Nothing Ventured Nothing Gained
Nothing Ventured Nothing Gained
Venture capital funds are relatively new to Israel and were brought about mainly by the peace process, rapid economic growth, and the proliferation and high profit potential of high-tech start-ups.
Nechemia Peres estimates that Israeli venture capital funds will enjoy a higher success rate than the 3%-5% achieved by comparable funds in North America and Western Europe.
Nechemia Peres, managing general partner of Tel Aviv based DS Polaris, hastens to add that he defines success as reaching annual sales of $100 million or more within the seven to ten years that the funds require to realize their investment.
"So you can appreciate the economic revolution that high-tech start-ups mean for Israel," he says. "If in the time scale of ten years time 50 of the 1,000 start-ups that will have received investments from venture capital funds reach annual sales of $100 million, that's worth $5 billion, almost all in exports. At present Israel only exports $14 billion of goods a year, including $5.6 billion of electronic equipment. Diamonds, Israel's largest sector only exports $4 billion a year. That's how important start-ups are for the Israeli economy."
Peres explains that venture capital funds are a relatively new phenomenon in Israel brought about by the peace process, rapid growth in Israel's economy and the proliferation of high-tech start-ups, in part due to the high number of immigrants from the former Soviet Union, a highly educated work force who brought with them marketable, innovative ideas. "Between 1991 and 1996 the first wave of 40 funds raised about $1 billion, investing about 70% in 300-400 start-ups," he recalls.
Venture capital funds, Peres explains, are designed to meet the needs of high-tech start-ups, which on the one hand require large amounts of investment funds, but on the other hand are high-risk.
"But we can reduce those risks," states Peres, "by accompanying the development of the start-up. We all have our own extensive experience in high-tech. We offer a limited partnership and we don't want to take them over. We just want to help steer them in the right direction for seven or ten years and then hopefully sell our share, either to other investors, or on the stock market."
Peres pays tribute to the Israeli government's initiative in backing many of these funds. He observes that through government owned Yozma and the government insurance company Inbal, about one third of venture capital was sponsored by the government. Peres himself was previously president of Mofet Israel Technology Fund, one of four venture capital funds traded on the Tel Aviv Stock Exchange backed by Inbal.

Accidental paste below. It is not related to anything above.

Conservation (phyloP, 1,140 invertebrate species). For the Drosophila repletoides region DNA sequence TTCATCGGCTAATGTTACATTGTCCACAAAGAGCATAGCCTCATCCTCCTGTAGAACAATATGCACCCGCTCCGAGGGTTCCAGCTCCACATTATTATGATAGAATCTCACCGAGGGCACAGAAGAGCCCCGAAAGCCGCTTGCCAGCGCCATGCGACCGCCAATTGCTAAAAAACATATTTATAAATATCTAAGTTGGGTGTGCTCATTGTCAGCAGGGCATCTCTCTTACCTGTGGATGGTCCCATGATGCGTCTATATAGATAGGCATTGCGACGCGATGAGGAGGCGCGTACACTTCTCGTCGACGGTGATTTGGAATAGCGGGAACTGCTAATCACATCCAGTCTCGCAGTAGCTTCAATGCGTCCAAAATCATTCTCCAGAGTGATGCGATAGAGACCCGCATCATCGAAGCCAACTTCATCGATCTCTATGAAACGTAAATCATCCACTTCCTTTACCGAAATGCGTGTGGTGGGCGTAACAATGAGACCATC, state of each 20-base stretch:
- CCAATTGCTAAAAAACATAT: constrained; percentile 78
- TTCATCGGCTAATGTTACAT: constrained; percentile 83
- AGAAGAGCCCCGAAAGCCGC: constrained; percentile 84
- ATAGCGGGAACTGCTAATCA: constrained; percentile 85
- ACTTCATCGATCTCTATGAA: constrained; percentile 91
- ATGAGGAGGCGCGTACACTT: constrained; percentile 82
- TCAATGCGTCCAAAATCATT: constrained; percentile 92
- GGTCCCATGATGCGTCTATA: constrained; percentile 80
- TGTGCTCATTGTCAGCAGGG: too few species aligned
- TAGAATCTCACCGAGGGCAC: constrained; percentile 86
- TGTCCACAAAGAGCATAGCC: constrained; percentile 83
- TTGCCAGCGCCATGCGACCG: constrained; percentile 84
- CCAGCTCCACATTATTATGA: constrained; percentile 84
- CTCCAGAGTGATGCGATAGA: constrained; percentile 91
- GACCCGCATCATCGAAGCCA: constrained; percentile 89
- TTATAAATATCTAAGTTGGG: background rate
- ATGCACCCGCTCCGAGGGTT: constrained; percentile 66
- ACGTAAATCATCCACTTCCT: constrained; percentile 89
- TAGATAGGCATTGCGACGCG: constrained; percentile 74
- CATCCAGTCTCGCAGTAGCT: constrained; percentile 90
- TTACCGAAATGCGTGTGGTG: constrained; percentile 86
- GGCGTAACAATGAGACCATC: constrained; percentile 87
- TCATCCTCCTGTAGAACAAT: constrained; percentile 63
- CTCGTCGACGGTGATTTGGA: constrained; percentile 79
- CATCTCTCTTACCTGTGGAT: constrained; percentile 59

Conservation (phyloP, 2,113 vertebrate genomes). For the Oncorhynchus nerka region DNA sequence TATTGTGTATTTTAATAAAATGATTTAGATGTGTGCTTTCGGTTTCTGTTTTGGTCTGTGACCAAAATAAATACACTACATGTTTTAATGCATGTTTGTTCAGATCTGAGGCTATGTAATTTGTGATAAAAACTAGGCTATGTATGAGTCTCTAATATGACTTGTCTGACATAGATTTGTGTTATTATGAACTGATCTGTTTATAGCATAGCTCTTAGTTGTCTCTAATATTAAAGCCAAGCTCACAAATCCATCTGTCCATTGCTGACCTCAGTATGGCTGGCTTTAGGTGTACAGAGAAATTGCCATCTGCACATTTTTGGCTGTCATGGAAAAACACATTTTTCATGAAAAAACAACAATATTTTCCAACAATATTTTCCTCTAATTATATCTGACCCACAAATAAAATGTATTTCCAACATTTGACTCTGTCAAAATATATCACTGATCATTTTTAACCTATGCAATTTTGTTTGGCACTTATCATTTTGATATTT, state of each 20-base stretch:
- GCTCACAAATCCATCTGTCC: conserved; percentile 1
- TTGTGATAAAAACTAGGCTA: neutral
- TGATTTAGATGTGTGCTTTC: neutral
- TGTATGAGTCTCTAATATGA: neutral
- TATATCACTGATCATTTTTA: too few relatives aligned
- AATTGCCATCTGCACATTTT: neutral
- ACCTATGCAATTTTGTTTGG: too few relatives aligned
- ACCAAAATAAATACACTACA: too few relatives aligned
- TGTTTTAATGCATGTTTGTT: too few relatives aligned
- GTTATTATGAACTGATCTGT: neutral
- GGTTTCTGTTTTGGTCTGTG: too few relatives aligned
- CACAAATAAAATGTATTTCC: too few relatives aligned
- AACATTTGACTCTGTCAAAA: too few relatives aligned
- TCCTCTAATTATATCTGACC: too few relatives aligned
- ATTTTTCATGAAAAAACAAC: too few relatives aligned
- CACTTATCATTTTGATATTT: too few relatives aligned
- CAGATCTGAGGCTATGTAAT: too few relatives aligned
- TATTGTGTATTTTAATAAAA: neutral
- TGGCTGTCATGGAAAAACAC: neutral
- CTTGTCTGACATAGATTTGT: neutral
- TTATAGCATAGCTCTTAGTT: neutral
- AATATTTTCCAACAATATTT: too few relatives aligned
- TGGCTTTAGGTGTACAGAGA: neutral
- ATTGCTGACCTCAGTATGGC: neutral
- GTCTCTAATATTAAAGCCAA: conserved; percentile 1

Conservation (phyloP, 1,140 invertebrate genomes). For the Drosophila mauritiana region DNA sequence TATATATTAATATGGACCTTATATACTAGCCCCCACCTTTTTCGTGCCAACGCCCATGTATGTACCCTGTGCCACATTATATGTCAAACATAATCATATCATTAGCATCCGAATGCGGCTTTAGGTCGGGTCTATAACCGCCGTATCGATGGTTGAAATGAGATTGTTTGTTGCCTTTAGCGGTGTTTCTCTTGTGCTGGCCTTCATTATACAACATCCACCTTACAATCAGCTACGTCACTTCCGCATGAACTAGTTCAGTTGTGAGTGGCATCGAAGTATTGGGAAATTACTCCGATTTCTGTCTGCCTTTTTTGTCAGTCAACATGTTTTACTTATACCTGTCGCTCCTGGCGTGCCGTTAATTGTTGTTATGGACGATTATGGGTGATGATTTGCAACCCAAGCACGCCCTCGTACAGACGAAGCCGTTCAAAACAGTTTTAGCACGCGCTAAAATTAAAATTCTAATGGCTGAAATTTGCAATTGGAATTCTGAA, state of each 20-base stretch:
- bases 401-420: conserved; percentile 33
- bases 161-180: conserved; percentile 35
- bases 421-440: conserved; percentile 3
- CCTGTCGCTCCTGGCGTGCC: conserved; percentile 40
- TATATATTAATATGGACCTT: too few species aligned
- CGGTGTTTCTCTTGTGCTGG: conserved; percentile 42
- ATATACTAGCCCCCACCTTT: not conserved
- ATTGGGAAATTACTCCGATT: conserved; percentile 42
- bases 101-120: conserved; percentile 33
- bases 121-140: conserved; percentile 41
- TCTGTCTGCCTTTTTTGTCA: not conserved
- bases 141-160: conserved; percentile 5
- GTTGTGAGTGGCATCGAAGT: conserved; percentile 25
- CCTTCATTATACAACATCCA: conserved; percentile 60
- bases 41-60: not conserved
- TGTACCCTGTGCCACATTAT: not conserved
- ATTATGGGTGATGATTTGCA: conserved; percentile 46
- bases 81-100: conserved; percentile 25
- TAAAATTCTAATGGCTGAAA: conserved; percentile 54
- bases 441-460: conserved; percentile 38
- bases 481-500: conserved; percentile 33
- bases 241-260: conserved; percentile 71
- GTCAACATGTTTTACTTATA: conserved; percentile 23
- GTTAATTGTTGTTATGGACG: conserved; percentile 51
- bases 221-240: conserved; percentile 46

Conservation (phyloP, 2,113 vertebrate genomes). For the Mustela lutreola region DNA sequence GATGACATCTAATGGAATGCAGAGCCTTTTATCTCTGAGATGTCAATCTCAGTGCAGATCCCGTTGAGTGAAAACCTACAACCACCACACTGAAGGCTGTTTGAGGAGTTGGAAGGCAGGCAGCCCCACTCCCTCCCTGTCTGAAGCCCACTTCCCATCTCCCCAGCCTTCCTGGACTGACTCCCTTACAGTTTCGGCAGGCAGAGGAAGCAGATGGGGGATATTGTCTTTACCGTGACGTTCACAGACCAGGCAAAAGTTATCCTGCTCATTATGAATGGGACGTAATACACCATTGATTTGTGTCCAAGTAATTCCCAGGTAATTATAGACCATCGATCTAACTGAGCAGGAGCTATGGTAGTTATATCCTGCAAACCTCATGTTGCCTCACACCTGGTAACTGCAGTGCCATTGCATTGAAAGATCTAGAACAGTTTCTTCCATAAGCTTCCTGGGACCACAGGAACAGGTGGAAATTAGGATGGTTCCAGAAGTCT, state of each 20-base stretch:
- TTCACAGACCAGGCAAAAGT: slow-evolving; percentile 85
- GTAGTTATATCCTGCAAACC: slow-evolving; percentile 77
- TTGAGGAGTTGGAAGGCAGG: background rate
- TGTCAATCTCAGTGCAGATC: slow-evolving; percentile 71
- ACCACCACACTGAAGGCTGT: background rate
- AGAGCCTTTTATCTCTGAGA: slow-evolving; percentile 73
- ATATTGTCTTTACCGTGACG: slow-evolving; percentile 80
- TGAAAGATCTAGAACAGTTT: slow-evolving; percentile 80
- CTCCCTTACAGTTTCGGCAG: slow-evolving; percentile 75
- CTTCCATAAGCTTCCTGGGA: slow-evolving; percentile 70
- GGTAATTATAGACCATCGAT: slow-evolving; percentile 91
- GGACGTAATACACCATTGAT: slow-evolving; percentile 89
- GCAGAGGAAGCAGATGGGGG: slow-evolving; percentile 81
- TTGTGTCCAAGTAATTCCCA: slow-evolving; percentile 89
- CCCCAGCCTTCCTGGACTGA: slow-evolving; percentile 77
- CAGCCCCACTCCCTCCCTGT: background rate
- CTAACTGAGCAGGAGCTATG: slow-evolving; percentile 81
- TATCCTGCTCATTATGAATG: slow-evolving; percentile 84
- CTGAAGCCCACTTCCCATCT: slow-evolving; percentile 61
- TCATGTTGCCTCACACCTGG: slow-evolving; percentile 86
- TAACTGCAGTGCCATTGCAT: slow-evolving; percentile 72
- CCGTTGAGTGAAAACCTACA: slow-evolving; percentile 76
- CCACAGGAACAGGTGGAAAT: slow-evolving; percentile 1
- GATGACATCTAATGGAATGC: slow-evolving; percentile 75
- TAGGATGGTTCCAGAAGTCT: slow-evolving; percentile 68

"Israel's governments have been uniquely supportive in all aspects of getting start-ups going," he observes. "From technological incubators and counseling programs through to venture capital funds." Peres notes that a second wave of venture capital funds is now being established in Israel, including a second fund by his own company, DS Polaris.
"What characterizes this second wave," he says, "is that overseas investors are being drawn to Israel. Our own company has attracted American investors such as the Travelers Insurance Group, and bankers like Cowen & Company." Peres stresses that Israel is an entrepreneurial society and that Israeli high-tech entrepreneurs are more market-driven than technology-driven.
More than in the past, he says, they are concentrating on marketing, management and finance, rather than R&D. Nevertheless, he emphasizes, local ideas are also in abundance, especially in medical electronics, telecommunications and software. And more importantly, the start-up scene is becoming more experienced with some entrepreneurs already on their second start-up and funds gearing up for a second round.
Peres speaks of Israeli start-up successes like Orckit Communications which successfully targeted the telephone loop market with unique HDSL and ADSL products. Another success he enjoyed at Mofet was VocalTec, which introduced the Internet Phone product.
"I think of the 30 to 40 companies that we have invested in," he remarks. "By the first meeting with the budding high-tech entrepreneur I knew that we were onto a potentially successful company. It's not an impulsive thing. By cross examining somebody who is serious and has a serious idea it is possible to know if something is viable. Of course we then have many more meetings which usually confirm what I had already decided."
Peres speaks with an infectious enthusiasm for the future of Israeli high-tech. "We have marvelous manpower resources," he says, "which generates by far the world's highest production per capita for academics. This manpower is characterized by the speed, daring and improvisation with which it works.
Some of this might be attributable to the military situation here. Many young Israelis become senior army officers with enormous responsibilities at a very young age. In addition the application of military technologies to the civilian sector has given Israeli high-tech an enormous advantage."
Israel, he insists, is building a reputation as an international high-tech power. "We're obviously not going to challenge the United States," he says, "but we can be as powerful as the leading high-tech oriented American states."